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Creation of Secondary Natural Gas Market in Mexico is Good News For Everyone – Column
Editor’s Note: NGI’s Mexico Gas Price Index, a leader tracking Mexico natural gas market reform, is offering the following column by Eduardo Prud’homme as part of a regular series on understanding this process.
Recently, officials at CFEnergía, the trading arm of Comisión Federal de Electricidad (CFE), announced plans to create a secondary market for natural gas transportation capacity in Mexico. Although this initiative will also include the resale of the molecule with delivery in the United States, it is the opening up of capacity in CFE-anchored gas pipelines south of the border that is most relevant for the participants in the gas industry in Mexico.
In general terms, a secondary market is a pipeline transportation capacity allocation mechanism that, if competitive, facilitates intermediation transactions among more participants. This increased activity fosters liquidity that serves as the basis for price and quantity risk mitigation mechanisms. In theory, users achieve benefits derived from efficiency and better conditions for continuity. But the simple appearance of a secondary market does not ensure the benefits described above. There are examples in experience in which the resale of a scarce asset, such as transport capacity on a specific route, can help a dominant seller to obtain extraordinary rents. Hoarding, obtaining privileged information and the lack of counterbalancing mechanisms can undermine an open market.
In the Mexican legal framework, users who have capacity reservation contracts and do not make them effective, must market them in secondary markets or make them available to the independent manager of the Sistrangas (Cenagas) or the carrier in charge of the gas pipeline. The law instructs that the availability of such capacity must be made public in an electronic bulletin so that it can be contracted. If the release of capacity were permanent, then what would be appropriate would be its reallocation in a general process, that is, an open season.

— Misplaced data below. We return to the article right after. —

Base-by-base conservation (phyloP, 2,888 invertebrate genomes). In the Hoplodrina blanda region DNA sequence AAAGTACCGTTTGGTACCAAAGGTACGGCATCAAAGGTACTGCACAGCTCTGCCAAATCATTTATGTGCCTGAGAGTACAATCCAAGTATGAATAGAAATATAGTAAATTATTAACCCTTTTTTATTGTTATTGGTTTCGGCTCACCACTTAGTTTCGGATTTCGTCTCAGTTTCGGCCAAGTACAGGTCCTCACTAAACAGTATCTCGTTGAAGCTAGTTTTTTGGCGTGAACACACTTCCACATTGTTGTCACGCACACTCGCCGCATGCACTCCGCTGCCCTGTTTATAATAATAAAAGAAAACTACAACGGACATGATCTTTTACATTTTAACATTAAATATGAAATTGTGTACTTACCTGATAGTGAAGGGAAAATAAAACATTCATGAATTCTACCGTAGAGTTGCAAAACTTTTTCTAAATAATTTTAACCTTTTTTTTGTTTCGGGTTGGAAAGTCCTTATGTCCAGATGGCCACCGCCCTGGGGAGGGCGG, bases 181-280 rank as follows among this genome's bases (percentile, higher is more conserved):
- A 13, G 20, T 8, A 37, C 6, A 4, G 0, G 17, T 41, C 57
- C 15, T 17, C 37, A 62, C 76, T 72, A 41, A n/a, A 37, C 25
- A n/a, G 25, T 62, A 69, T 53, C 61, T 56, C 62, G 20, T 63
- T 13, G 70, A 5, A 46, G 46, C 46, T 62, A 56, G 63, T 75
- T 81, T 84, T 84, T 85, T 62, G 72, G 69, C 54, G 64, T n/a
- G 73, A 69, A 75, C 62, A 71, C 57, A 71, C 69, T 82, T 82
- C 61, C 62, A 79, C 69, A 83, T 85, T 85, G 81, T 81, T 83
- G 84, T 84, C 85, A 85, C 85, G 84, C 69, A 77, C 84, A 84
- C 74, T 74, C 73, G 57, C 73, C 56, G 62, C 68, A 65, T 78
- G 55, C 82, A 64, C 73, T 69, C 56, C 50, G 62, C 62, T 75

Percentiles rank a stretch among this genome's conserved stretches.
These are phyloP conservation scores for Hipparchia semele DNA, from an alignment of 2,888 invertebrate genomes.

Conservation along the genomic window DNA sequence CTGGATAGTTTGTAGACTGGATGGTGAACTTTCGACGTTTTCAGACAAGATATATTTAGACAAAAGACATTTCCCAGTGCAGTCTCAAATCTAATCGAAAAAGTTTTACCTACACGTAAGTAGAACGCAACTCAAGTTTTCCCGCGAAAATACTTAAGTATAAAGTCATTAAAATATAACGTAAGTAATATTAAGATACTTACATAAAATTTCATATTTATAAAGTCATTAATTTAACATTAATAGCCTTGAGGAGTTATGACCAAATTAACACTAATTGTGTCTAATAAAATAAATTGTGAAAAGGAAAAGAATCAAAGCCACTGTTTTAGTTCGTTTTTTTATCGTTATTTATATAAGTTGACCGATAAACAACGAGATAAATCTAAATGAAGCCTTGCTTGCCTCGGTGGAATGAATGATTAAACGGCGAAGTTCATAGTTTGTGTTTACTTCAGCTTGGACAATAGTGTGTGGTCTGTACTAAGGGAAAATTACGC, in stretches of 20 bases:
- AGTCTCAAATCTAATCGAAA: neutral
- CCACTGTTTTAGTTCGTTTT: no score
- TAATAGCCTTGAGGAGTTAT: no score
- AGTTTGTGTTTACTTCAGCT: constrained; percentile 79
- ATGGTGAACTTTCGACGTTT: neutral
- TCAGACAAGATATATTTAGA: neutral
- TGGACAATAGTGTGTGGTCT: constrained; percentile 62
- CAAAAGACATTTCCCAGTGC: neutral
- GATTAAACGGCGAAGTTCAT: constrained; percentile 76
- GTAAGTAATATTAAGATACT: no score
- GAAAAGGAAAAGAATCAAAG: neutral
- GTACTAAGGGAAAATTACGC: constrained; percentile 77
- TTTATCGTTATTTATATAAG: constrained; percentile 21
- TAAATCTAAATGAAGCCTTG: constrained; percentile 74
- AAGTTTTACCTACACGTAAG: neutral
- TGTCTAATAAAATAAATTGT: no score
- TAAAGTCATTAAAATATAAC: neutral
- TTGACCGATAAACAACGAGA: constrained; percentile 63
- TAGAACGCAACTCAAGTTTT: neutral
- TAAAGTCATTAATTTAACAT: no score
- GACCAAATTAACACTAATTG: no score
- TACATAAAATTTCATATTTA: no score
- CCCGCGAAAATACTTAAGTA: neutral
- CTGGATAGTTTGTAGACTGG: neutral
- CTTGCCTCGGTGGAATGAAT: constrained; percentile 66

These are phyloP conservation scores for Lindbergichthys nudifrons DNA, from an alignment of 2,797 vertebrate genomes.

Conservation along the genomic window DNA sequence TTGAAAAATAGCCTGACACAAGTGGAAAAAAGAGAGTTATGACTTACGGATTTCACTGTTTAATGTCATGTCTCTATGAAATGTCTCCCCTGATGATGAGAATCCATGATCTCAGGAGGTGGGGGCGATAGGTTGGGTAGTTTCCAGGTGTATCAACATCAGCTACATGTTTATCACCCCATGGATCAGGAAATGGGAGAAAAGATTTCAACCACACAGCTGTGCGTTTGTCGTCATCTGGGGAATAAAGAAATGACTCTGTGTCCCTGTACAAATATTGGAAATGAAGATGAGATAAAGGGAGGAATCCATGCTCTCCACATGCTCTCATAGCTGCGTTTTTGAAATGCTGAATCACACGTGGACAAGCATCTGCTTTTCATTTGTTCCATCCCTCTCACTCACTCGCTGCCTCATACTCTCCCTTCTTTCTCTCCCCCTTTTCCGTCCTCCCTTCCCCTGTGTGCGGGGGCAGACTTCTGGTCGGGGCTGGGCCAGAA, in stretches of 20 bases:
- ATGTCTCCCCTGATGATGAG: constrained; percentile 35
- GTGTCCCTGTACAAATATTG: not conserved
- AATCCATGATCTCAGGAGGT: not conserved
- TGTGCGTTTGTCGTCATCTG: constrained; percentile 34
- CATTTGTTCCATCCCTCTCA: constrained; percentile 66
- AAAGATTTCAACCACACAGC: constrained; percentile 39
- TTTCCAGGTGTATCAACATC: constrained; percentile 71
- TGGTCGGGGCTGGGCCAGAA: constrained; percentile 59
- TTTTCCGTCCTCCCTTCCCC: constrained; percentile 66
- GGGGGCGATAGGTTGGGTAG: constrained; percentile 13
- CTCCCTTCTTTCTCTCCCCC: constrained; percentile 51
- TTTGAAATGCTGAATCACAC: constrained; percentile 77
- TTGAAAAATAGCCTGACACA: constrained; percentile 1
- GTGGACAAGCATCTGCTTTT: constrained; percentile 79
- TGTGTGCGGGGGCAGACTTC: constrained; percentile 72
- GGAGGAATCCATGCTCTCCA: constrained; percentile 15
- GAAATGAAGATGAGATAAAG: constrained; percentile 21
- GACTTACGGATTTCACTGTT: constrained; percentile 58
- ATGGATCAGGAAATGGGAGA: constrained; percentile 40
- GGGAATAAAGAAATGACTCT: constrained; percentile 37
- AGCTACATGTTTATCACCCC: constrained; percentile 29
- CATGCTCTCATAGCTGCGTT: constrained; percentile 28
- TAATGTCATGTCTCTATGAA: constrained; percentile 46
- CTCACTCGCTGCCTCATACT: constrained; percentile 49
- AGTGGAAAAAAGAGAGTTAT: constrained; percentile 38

In 2016 and 2018, Mexico’s Comision Reguladora de Energia (CRE) issued guidelines for secondary market and capacity transfers. In these general provisions there is a fundamental understood value: any assignment of capacity will be considered an agreement of the wills of the assignor and the assignee. In other words, in these transactions there is no inherent market power and, therefore, it is not necessary to protect the acquirer with terms and conditions. In this sense, there is nothing that restricts CFE in its intention to resell its capacity.
The absence of open seasons since 2017 makes CFE’s announcement major news. CFE is the dominant player in the Mexican gas industry with massive transportation capacity in almost all existing gas pipelines in the country. At first glance the measure seems very sensible. CFE has stated that it is the holder of contracts for excessive capacity. A secondary market for such capacity is a mechanism that will reveal the real appetite for such unused capacity. CFE would ease its financial burden, the capacity it owns would function as a full asset, and brokerage opportunities would be open to many U.S. investors.
The key issue for the success of this market is to design capacity transfers with an adequate size and duration to favor the agreements. The terms and quantities must be attractive to the obvious capacity takers: retailers and large end users. The agreements are a balance of interests. Consequently, the central focus of the new market must be sensitive to the needs of CFE’s counterparties. On the one hand, natural gas traders, from Mexican or global brands, will look cautiously at the evolution of exchanges. If the implementation of this allocation mechanism gains a reputation for reliability, expediency and transparency, many clouds around the investment climate existing since December 2018 will dissipate. Its success will be linked to the perception that it is a medium- and long-term channel for the movement of gas produced in Texas.